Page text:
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OUR SPIRITUAL MOTHER


Definition

Mary is the Mother of Jesus, we are His brothers and sisters, so Mary is our Mother as well. Though she did not physically give birth to us, she gave Jesus the Sacred Body of which we have become members (Ephesians 5:29). We are all united to the very same Flesh which Jesus drew from the Virgin, so she is, in a very real sense, our Mother in the order of the Redemption.

How This Teaching Exalts Christ

It reaffirms the true humanity of Jesus, as well as the fact that we are "one body" with Him.

Biblical Basis

This teaching is rooted in the New Eve concept (see the first article for the biblical basis of the New Eve). The first Eve was the "mother of the living" (Genesis 3:21); the physical genetrix of all humanity. Even so, the New Eve is the Mother of all redeemed humanity. Mary is the true "Mother of the living", the Mother of all who possess eternal life in Christ, her Son.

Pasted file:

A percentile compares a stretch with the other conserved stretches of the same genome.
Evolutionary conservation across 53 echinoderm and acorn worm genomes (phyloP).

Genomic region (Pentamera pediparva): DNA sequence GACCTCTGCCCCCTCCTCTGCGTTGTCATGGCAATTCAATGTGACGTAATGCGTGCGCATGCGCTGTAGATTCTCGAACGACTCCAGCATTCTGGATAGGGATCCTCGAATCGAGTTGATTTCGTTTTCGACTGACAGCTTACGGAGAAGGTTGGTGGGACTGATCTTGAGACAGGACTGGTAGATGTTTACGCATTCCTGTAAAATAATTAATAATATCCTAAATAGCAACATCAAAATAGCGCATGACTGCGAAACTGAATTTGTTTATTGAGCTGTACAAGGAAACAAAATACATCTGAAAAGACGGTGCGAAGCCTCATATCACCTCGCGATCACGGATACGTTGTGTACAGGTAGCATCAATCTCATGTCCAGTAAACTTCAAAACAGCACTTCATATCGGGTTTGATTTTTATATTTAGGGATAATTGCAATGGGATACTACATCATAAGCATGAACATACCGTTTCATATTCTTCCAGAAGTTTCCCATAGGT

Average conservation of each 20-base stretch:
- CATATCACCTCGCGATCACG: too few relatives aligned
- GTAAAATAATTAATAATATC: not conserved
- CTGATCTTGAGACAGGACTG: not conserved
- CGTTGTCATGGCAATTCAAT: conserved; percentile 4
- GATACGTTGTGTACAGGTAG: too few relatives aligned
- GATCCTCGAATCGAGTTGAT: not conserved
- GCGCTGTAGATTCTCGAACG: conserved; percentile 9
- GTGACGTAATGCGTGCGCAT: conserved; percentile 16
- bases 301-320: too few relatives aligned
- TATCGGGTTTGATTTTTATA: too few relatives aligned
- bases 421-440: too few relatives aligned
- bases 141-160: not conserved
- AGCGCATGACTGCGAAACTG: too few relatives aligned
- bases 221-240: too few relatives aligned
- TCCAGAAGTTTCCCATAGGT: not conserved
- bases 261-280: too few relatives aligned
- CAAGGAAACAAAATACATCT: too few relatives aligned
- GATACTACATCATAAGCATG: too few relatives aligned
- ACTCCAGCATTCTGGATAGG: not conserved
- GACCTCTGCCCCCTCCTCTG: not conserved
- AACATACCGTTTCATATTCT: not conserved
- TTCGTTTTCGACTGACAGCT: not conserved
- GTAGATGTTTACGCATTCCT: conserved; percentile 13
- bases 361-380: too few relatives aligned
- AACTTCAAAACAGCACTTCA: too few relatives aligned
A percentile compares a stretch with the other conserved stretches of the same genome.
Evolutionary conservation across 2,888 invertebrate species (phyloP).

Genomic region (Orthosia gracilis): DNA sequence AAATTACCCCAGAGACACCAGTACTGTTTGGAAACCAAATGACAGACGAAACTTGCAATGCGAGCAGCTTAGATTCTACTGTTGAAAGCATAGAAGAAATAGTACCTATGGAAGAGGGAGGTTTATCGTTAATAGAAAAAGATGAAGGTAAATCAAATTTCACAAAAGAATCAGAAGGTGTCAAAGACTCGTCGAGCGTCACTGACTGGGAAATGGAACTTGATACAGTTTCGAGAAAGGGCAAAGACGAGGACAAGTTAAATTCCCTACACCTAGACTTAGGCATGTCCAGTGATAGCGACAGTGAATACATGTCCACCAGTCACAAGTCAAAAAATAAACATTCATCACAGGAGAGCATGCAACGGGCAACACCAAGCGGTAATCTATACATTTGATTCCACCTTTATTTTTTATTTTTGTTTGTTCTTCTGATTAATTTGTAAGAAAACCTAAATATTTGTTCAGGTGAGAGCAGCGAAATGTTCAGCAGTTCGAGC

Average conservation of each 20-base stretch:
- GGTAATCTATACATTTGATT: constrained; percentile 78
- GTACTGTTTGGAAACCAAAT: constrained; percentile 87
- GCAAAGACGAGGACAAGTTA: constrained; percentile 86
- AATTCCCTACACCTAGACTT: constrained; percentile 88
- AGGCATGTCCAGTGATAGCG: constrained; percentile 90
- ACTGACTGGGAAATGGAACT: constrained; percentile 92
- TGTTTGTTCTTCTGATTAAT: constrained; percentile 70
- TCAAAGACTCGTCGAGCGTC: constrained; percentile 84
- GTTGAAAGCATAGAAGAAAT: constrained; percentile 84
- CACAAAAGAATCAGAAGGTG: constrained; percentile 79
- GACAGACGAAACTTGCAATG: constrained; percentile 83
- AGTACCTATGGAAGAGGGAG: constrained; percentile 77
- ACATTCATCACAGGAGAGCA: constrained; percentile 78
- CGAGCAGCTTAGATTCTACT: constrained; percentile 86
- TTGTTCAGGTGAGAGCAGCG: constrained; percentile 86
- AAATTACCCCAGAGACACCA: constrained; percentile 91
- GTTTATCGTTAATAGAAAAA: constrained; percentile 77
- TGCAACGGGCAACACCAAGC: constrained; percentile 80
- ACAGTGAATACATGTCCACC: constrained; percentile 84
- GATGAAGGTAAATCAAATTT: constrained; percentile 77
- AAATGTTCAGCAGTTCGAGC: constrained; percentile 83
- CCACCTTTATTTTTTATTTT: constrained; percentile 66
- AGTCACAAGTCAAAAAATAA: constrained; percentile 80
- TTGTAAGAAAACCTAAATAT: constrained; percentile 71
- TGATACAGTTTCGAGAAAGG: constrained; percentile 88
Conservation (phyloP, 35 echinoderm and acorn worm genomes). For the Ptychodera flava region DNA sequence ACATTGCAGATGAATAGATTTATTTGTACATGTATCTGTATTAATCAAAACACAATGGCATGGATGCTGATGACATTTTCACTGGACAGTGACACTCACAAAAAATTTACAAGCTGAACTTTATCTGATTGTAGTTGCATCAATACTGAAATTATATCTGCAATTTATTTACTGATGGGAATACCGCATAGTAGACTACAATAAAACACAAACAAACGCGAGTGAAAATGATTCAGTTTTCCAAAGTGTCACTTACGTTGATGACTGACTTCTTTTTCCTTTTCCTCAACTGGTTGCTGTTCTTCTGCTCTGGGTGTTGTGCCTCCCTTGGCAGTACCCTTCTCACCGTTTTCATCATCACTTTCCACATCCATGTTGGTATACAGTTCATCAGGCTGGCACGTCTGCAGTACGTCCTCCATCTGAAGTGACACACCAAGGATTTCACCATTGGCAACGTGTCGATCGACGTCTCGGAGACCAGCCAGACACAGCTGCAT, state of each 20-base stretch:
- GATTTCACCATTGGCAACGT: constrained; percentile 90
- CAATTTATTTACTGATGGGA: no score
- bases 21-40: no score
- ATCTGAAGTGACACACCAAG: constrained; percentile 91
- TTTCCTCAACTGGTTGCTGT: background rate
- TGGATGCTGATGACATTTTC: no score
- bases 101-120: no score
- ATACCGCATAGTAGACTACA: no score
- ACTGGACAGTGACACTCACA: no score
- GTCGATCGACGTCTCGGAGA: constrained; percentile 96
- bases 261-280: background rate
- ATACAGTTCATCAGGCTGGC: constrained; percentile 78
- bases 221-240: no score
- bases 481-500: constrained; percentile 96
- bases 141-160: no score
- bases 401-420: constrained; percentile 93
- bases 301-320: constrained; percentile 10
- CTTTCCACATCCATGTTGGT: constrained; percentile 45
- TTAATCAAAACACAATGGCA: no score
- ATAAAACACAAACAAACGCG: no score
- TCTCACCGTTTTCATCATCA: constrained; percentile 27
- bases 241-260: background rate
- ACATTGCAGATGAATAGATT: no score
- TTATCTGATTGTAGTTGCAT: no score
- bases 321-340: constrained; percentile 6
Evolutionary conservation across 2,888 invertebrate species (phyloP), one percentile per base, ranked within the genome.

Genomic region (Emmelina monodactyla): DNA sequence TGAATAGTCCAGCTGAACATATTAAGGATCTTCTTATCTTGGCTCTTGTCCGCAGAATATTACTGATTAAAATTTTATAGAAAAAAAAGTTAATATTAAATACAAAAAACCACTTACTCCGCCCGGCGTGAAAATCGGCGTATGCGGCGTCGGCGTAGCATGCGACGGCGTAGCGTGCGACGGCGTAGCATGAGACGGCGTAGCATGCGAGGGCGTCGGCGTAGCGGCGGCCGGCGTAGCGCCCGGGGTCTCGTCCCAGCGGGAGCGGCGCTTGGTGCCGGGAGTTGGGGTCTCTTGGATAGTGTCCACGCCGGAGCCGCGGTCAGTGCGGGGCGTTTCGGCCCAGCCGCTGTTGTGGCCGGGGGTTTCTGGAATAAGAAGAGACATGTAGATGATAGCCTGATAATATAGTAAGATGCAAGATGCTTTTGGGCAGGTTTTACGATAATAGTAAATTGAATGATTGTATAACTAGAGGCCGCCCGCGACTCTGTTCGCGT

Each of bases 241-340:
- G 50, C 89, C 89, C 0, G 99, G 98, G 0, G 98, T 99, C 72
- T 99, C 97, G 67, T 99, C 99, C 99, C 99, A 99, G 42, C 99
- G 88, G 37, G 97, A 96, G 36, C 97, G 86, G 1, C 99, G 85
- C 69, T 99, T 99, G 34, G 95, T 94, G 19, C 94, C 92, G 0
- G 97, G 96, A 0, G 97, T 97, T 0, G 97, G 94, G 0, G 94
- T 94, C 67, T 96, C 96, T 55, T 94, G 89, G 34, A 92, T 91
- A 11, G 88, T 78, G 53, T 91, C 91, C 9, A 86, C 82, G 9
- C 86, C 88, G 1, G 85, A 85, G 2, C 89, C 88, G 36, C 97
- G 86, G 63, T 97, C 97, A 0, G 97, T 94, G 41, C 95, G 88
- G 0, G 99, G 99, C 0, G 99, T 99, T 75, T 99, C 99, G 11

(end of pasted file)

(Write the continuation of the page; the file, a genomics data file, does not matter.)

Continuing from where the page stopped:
We also find biblical basis for this belief in John 19:25-27:

Now there stood by the cross of Jesus his mother, and his mother's sister, Mary the wife of Cleophas, and Mary Magdalene. When Jesus therefore saw his mother, and the disciple standing by, whom he loved, he saith unto his mother, Woman, behold thy son! Then saith he to the disciple, Behold thy mother! And from that hour that disciple took her unto his own home.
Mary was not St. John's physical mother, yet the dying Lord tells him "Behold your Mother". St. John represents all Christians here; Jesus is giving the "Woman" - the New Eve - to all Christians as their spiritual Mother.

Early Christian Witness

In the second century, St. Irenaeus writes: